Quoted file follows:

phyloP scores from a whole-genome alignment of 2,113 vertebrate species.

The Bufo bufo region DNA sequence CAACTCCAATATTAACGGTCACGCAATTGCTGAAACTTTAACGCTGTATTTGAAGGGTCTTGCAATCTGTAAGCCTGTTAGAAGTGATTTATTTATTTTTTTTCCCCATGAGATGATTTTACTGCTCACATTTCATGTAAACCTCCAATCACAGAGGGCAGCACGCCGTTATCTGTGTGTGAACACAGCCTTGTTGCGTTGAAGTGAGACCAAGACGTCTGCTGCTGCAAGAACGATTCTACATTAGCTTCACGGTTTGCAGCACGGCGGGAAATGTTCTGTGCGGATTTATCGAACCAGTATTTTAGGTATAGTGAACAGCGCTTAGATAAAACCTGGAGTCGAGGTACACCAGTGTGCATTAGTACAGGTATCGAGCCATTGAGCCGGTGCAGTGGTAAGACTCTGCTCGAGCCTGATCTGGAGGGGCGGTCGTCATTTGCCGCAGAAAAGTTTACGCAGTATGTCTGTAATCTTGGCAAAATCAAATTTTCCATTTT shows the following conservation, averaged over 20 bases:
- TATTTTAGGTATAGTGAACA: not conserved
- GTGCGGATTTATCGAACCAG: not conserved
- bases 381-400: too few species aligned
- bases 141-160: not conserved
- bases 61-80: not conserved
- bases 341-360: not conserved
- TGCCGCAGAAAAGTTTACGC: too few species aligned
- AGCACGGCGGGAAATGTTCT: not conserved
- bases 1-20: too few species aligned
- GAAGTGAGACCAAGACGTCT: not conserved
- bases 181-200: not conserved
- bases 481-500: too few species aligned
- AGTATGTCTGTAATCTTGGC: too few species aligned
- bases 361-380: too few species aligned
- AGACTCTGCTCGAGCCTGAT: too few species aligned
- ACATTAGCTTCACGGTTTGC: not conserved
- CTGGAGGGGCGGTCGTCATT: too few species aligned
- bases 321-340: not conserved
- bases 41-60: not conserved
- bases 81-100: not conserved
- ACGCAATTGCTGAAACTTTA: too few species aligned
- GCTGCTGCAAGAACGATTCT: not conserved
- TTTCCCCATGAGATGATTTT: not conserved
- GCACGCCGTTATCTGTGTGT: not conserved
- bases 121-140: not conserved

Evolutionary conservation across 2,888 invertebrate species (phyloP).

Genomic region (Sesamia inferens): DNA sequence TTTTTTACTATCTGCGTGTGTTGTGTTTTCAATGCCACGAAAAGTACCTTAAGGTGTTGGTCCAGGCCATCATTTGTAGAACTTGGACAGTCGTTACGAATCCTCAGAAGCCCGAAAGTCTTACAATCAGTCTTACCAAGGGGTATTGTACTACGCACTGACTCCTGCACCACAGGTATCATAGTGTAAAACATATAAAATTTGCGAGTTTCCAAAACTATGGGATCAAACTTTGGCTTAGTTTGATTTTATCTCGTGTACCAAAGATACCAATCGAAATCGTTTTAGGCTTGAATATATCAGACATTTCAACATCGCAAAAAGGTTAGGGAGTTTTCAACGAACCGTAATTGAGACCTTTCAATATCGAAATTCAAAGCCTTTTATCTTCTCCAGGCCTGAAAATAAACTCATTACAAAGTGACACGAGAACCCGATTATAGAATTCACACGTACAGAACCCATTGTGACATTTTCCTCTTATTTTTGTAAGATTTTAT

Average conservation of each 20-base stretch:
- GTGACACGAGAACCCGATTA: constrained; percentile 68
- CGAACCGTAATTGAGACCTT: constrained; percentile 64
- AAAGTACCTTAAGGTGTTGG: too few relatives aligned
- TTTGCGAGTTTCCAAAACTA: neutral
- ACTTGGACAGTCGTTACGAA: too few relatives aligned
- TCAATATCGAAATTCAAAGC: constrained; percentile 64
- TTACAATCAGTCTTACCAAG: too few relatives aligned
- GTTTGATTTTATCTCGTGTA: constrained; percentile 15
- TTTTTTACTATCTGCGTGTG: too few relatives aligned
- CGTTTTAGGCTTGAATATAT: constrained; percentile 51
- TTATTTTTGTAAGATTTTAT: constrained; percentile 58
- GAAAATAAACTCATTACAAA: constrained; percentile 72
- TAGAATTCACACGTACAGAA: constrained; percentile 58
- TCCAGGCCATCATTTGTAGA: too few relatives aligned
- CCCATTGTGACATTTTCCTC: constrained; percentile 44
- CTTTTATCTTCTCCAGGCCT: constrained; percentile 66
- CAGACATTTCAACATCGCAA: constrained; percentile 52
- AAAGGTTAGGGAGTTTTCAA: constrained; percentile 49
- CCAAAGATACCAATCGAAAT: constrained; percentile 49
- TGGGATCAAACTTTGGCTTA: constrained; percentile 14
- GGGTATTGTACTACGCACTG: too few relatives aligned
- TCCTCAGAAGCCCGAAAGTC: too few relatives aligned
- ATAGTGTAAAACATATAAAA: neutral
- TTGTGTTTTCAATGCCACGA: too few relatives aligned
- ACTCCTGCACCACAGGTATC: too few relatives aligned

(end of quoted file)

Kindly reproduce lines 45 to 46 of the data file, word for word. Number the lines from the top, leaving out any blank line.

- CCCATTGTGACATTTTCCTC: constrained; percentile 44
- CTTTTATCTTCTCCAGGCCT: constrained; percentile 66